“Fish meal prices and natural gas prices have changed dramatically,” said Shaw, “and fish meal is expected to grow at a compounded 6.7 percent rate over the next 15 years. At the same time, natural gas discoveries are keeping the gas price below $3, although we can make money with gas below $10.”
It’s true. Natural gas prices are, famously, at extremely low levels and have been for a number of years. Meanwhile, a global shortage of fish meal has led to $1500 per ton prices, if you can hit the product spec. A number of algae companies are aimed at the same market. But, there’s the risk that they will end up with chicken-feed specs and chicken-feed prices, which are almost an order of magnitude lower.
“Companies have spent a tremendous effort raising organisms to make products that Nature never intended them too. The rewards can be fantastic, but the organism resists. There are real risks. So, it seemed to us, instead of training an organism to convert the energy in methane to make valuable liquid products, as we are — why not let it make what it really wants to make: more of itself; that is, protein?
“In our case, we bought the rights to a proven technology developed by DuPont and Statoil in a partnership in the 2000s. The technology was scaled-up; almost $400 million was invested. In all, 3000 tons of product was sold to EWOS, one of the largest salmon feed companies.”
“The economics were not right. Natural gas prices were high in Norway, where the technology was developed. And meal prices were much lower. In the end, the rights to the technology were assigned to three Norwegian academic institutions, before we acquired them.”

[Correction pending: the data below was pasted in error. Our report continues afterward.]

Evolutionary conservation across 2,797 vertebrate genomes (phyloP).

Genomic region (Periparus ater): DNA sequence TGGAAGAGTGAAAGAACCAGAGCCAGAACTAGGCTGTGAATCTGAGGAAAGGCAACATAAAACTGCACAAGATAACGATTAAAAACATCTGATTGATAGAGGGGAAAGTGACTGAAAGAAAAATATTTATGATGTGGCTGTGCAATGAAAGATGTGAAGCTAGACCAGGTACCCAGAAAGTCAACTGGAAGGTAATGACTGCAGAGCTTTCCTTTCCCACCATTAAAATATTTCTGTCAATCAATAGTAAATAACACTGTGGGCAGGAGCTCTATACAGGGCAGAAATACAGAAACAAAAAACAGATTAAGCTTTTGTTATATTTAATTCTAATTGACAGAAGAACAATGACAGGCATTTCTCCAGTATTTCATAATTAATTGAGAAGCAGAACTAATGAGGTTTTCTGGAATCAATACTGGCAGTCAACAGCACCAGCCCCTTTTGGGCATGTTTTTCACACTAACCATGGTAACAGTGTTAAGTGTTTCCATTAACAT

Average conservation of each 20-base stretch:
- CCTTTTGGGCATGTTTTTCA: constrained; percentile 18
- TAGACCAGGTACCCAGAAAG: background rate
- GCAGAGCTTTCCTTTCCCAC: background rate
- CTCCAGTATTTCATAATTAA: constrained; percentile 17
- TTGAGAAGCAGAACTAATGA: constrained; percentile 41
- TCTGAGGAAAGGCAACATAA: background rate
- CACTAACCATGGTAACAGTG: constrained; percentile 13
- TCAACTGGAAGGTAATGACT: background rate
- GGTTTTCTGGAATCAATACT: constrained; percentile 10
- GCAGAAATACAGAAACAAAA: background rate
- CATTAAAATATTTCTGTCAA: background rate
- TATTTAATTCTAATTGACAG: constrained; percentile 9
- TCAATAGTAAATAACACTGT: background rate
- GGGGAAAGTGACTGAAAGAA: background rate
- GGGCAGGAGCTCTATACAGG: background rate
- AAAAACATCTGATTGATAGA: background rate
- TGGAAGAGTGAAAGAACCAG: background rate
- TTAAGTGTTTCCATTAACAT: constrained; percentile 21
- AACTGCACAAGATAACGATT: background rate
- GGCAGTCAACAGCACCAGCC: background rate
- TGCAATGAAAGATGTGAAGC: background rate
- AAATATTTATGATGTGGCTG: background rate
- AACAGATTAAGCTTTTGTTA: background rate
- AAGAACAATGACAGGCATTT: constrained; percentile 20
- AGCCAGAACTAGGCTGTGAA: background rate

But gas prices are still high in Norway, we noted. “We’ll build the first plant where methane prices are low, as they are in the Middle East and the US.”
Prices are also low in Russia, but we don’t expect that Calysta will fall into partnership with Russian outfit guys. Expect a first deployment in the US.
Plant size? “40,000 metric tons per year,” said Shaw. “We expect to raise $50 million, on a 50/50 debt/equity basis for plant one.”
The Bottom Line
Though the Methane Reformation may not be your cup of tea, as Intrexon and Calysta nail their 95 theses to the church door on the shortcomings of sugar as a pathway to heaven. But though renewable it may not be, more renewable then the incumbent it certainly is, and half-steps are better than no steps. And for sure, these are technologies all about the power of biotechnology to unlock nature’s secrets to provide better products and better value. And that is sustainability in a nutshell, when you come to think of it.